A Parent’s Guide to Helping Children Cope with Moving

by Dusty Rhodes on Feb 03, 2022  in 
  • Long Distance Move
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moving with kids

Moving is a big deal, even if you’re just moving across town. However, moving to a whole new city can be even more overwhelming for kids. It can be stressful to pack up everything they own and leave behind friends and all of their familiar comforts. While moving is necessary for many families, it can sometimes be challenging for children to adjust to a new environment and a new school. Transitioning to a new city is something that can take time and patience. Here is a helpful guide for parents to ease the transition.

Have an Open Discussion with Your Children

As soon as you know you will be moving, plan to sit down and talk about it with your children. Explain to them what will be happening and when they will be moving. Be prepared for your children to be sad, angry, or upset, as these are common reactions. It’s important to listen to your children and acknowledge their feelings. Remember, this was not their decision so they might feel worried about what this will mean for their life. Try to be patient and reassure them, but don’t talk them out of their feelings. Emphasize that the family will be going through this transition together and everyone will be there for each other.

Take Them to Visit

Moving to a new city can be challenging for children, especially if they have never been there before. It can be easy to tell kids all of the wonderful things about their new city, but it can be tough for them to imagine it. If possible, take your children on a visit to their new city before you move. Take them by and show them some potential neighborhoods or schools where they might go and show them some of the fun things there are to do in the city. Let them go with you to look at houses or apartments and include their input whenever possible. This will make them feel like they have some say in what is happening, which can help reduce anxiety.


It is especially helpful for children to get to visit their new school. This can help alleviate a great deal of stress and fear for your children. Take them on a tour and let them get a feel for what their new school is like. That way they won’t be walking into a completely unfamiliar place on their first day.

Include Them in Decisions

Children often feel powerless when it comes to moving, so let them make as many choices as possible. While the major decisions will clearly be up to you, find ways to help your children feel empowered. Here are some examples of decisions that children can help make:
- Which toys to keep and which to donate?

-Which bedroom they want and what color to paint it?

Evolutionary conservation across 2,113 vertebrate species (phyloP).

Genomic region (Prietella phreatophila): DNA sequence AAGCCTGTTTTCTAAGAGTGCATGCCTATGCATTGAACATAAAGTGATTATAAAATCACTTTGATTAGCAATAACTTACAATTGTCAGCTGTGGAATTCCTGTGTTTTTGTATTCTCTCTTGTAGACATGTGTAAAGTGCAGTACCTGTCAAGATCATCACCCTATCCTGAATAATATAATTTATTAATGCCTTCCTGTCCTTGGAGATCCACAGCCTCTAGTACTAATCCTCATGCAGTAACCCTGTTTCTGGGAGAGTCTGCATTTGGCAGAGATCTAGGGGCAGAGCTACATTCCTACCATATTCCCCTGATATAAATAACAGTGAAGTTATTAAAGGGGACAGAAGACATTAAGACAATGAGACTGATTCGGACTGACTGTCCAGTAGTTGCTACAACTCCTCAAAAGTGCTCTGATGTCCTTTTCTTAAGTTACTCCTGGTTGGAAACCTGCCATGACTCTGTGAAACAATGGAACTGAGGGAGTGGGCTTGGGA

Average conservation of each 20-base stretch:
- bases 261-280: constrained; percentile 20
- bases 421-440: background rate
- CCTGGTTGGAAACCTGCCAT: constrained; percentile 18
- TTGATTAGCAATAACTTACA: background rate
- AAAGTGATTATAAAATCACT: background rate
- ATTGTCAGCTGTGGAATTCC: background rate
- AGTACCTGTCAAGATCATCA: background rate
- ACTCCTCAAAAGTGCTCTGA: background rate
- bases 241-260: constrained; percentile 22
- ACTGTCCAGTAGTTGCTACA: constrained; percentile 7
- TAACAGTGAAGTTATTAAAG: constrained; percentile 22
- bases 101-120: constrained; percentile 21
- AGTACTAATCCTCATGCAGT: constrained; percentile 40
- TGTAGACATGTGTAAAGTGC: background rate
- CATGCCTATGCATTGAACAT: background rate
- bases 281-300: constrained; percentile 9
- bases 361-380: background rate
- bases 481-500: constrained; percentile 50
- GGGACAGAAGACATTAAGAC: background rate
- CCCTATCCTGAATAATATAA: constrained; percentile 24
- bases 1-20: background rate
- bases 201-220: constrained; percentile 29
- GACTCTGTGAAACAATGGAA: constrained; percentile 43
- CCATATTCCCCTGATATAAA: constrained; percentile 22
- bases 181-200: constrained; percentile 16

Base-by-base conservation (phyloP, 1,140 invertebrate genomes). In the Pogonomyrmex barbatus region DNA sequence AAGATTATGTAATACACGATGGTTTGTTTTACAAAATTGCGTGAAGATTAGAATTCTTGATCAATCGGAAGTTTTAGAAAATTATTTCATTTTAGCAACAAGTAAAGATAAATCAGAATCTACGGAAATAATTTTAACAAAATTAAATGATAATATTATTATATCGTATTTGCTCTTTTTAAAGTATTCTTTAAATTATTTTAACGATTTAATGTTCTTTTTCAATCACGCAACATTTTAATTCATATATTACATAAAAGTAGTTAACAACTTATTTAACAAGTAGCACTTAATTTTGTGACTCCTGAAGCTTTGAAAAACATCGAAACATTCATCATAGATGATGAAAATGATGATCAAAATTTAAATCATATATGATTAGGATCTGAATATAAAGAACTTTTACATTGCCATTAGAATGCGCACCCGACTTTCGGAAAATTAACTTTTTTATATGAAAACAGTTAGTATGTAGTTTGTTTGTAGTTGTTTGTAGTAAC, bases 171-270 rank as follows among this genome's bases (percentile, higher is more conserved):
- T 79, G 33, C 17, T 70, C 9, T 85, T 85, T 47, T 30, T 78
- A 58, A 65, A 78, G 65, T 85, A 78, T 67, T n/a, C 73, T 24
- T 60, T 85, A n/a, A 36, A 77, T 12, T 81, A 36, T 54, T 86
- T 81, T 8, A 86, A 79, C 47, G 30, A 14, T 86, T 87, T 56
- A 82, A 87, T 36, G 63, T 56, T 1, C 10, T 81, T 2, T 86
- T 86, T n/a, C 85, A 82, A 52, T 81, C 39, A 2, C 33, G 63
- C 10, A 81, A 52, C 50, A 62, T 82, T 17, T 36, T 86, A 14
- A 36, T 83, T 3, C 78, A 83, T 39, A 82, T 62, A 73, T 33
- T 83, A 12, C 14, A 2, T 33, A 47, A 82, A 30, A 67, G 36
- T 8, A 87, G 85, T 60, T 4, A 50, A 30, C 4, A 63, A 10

-Let them suggest a few must-haves for their new house

-Let them decide how to set up their new room.

-What do they want to do first when they get to their new city?

Host a Goodbye Party

One of the hardest parts of moving is saying goodbye to family and friends. You can help ease this transition by hosting a goodbye party for friends, family, classmates, and neighbors. Emphasize how easy it will be to keep in touch through phone calls, email, and letters. It can also be important to have one last celebration in your old house. Children often feel very attached to their homes so this is an important part of the grieving process for them. Take pictures of your old home and help your children make a memory book so they can always remember their house.

Set Up Your Kids’ Rooms First

Your children will adjust better when they have a safe space surrounded by familiar things. Therefore, make it a point to set up their rooms first. This will help them feel more excited about their new home while also providing a secure respite where they can go and relax while you continue organizing the rest of the house.

Plan Some Fun Activities When You Arrive at Your New Place

Although you will be eager to get in and start unpacking, resist the temptation and instead focus on connecting with your children through fun activities. For instance, find a nearby playground and have a picnic. Check out a local pizza restaurant. Take your kids to a local library to check out some new books to read while you are unpacking. You might even find a local museum or attraction that the kids could enjoy. Remember that you will have plenty of time to get unpacked but you only have so much time to make a good first impression with your kids.

Connect in Advance

Don’t wait until you move to make connections. You may not know anyone personally yet, but you can still find out about local sports programs, Scouts, art classes, music lessons, church groups, dance classes, etc. Social media can be a great tool for finding other like-minded parents. Share in a group that you are moving and ask for suggestions. Children will adjust more quickly when they have something to be part of right away.

Help Them Stay in Touch

It’s tough to stay in touch when our lives get busy, but this is an important part of your childrens’ transition. Make it a point to set up skype calls, FaceTime, email, or write to friends and family back home. In time, as your children meet new friends, they won’t focus as much on their old friends but they will cope better through a gradual process.





Dusty Rhodes